The Rebbe stopped abruptly and told this Yid, "Come I'll show you a place."
The Yid followed the Rebbe back into the subway. They traveled a few stops, got out and walked into a bulding.
The Rebbe opened the door and announced to his wife in Yiddish, "Mir hoben a gast - we have a guest."
The Rebbe and the man walked into the tiny, immaculate dining room and sat down.
There were three settings on the table: set in real cutlery, china, and glassware with cloth napkin.
The man said he was in awe of the cleanliness in the tiny Paris apartment, and the regal way the table was set.
The wife brought in fruit as an appetizer, then fish with some vegetables and fruit as a dessert. The Yid was a little surprized that there was no Hamotzi or Mezonos, but did not say anything.
After bentching the Rebbe apologized for not serving bread or cake. The Rebbe told him that he went to check out the bakeries and was not satisfied with the flour used in baking these foods. Therefore, his wife didn't buy flour at all, even to bake herself.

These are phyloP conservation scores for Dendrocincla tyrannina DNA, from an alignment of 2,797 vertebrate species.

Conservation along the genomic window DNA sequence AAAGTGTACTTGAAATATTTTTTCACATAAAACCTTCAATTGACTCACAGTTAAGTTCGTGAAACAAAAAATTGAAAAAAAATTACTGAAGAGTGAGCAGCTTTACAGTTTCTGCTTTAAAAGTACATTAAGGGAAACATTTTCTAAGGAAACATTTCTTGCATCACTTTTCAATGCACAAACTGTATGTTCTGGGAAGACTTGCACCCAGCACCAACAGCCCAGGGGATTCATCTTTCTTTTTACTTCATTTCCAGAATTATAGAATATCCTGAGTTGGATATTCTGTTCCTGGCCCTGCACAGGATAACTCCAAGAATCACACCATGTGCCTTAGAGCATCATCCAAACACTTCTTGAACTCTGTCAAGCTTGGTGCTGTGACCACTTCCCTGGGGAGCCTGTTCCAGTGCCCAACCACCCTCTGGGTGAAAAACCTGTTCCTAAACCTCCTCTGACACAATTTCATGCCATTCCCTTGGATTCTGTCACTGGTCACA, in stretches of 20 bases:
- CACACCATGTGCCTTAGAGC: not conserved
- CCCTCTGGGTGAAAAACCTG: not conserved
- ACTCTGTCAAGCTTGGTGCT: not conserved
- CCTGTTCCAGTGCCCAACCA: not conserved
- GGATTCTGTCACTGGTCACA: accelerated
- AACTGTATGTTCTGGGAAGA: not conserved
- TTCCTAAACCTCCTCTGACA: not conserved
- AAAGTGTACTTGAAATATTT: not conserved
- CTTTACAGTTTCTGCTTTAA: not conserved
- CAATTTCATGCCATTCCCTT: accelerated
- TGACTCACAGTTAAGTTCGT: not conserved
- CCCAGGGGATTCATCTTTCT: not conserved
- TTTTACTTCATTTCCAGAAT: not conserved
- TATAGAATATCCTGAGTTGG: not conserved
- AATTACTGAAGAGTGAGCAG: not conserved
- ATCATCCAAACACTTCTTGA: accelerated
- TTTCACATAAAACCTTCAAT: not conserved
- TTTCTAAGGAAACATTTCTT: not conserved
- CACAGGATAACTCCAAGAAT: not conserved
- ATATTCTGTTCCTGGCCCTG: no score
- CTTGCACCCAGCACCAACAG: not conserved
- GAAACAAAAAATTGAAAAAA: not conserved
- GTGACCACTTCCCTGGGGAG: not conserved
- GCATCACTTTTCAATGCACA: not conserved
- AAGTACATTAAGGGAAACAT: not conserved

The Yid thanked them for literally saving his life, and left.
Many years later, this Yid was living in New York, and he chanced to see a photo of the Rebbe in the Jewish newspaper.
He was so upset realizing that the couple who served him was none other than the Lubavitcher Rebbe and Rebbetzin.
He was devastated, so he traveled to 770 to ask forgiveness from the Rebbe. When he saw the Rebbe, he burst out crying asking for Mechilla.
The Rebbe recognized him and said, "I have to thank you for giving me the opportunity to do the Mitzvah of Hachnosas Orchim."
Beis Rivkah’s “Campus Chomesh,” was named after and in memory of the Rebbetzin.
The genesis of this magnificent structure came immediately after the passing of Rebbetzin Chaya Mushka Schneerson, obm, dear and devoted wife of the Rebbe and beloved figure to thousands of Lubavitchers. Plans were rapidly set in motion to build a campus that would properly memorialize and honor her.
The groundbreaking ceremony occurred just thirty days after her passing. On his way to visit her resting place, the Rebbe stopped by the ceremony and participated in the dedication.
Today 1600 students, head start through elementary, learn in Campus Chomesh. Stop and participate! Donate to Bais Rivkah Campus Chomesh on this special day. Visit Bethrivkah.edu to donate.